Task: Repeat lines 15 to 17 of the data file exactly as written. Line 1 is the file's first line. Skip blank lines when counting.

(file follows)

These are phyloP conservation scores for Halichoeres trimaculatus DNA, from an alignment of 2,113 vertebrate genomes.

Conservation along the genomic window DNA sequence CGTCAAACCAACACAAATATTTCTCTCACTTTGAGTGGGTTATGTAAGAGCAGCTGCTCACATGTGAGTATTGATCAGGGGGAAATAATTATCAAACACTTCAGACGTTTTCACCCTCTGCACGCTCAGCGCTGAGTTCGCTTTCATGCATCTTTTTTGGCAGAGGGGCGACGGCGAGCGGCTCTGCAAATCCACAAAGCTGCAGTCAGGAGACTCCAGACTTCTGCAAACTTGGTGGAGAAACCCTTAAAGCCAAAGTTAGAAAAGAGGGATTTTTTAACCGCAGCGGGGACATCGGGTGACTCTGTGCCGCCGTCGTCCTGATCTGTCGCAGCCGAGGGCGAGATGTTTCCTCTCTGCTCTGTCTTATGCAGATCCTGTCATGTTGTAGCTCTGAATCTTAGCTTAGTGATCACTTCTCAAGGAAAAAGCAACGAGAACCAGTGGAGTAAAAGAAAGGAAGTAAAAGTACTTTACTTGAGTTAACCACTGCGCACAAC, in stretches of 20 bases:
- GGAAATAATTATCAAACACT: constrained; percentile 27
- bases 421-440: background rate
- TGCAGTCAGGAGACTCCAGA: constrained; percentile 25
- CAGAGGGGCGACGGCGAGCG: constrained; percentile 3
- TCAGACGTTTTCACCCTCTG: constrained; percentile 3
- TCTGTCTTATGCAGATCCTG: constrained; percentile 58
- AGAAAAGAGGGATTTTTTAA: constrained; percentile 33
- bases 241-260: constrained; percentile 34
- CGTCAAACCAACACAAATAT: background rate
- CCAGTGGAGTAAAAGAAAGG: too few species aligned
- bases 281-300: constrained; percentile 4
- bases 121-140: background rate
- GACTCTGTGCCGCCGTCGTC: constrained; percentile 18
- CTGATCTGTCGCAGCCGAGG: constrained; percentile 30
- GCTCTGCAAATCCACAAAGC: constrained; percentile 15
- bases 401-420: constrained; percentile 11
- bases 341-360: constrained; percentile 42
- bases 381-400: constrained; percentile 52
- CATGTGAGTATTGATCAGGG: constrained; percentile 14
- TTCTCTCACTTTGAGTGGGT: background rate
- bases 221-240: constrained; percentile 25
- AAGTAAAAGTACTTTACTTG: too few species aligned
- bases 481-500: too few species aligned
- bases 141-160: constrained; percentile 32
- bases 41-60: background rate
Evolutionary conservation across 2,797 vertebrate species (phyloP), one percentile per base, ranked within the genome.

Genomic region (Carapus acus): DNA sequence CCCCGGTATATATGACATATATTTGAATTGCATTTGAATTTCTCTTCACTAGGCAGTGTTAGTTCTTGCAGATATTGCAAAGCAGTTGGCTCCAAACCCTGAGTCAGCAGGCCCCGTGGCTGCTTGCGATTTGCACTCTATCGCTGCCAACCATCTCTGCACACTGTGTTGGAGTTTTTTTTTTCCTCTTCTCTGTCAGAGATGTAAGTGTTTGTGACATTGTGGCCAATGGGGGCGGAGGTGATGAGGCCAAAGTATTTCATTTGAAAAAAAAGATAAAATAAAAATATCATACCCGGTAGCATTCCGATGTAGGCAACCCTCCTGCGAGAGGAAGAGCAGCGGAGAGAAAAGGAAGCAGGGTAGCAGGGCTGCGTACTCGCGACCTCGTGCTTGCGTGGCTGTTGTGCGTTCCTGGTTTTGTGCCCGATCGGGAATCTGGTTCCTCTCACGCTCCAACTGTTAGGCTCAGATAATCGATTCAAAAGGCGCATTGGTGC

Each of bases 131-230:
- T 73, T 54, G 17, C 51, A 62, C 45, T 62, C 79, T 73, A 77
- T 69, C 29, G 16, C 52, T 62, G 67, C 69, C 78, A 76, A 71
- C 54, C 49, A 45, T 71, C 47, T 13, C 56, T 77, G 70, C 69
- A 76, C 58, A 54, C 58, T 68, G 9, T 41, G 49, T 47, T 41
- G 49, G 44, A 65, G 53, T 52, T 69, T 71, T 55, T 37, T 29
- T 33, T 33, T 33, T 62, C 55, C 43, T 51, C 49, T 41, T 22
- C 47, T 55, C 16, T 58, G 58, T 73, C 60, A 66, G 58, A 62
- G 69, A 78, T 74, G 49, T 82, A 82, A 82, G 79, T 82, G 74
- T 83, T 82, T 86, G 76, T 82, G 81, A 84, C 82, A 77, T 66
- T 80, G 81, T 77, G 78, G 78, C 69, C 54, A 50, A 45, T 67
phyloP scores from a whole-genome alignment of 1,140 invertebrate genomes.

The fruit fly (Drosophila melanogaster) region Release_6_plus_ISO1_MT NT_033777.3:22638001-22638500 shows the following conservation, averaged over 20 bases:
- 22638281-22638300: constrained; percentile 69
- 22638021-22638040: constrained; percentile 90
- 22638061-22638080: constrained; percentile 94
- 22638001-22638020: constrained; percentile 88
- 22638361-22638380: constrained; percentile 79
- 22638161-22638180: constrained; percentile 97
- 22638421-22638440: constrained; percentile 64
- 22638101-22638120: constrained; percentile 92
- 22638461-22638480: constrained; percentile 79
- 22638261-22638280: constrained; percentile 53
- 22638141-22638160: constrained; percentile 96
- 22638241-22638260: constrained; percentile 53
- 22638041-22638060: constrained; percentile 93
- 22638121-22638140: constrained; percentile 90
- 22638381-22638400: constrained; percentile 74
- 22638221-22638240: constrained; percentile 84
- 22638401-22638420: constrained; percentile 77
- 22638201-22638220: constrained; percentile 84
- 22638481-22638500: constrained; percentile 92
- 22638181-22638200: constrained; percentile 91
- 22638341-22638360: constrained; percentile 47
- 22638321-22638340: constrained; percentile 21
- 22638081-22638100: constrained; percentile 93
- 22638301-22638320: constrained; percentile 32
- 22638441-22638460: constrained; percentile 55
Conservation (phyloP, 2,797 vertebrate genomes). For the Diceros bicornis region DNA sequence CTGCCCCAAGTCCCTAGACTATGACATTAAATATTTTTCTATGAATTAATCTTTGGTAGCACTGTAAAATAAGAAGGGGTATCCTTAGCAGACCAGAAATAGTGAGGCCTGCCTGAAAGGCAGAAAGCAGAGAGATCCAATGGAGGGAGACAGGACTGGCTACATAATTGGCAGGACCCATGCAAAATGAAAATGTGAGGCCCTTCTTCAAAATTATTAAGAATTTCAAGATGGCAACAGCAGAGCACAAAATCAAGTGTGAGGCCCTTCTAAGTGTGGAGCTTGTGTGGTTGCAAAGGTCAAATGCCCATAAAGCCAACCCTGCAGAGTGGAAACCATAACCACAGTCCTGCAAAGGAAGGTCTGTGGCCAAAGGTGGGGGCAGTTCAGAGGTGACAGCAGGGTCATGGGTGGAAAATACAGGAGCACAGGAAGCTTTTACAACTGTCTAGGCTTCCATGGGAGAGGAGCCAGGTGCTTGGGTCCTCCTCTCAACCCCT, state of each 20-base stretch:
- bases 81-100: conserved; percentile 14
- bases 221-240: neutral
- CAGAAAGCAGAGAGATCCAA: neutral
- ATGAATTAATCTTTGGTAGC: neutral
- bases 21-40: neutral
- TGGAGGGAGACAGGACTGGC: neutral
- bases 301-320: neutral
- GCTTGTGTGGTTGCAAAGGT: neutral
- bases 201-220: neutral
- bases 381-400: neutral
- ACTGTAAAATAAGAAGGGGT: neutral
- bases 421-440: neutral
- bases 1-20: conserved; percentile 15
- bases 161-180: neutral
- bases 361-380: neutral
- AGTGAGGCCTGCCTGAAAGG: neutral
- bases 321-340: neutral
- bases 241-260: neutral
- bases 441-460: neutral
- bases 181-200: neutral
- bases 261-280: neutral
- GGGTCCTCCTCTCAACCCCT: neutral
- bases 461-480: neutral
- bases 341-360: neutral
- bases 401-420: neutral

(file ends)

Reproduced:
- GACTCTGTGCCGCCGTCGTC: constrained; percentile 18
- CTGATCTGTCGCAGCCGAGG: constrained; percentile 30
- GCTCTGCAAATCCACAAAGC: constrained; percentile 15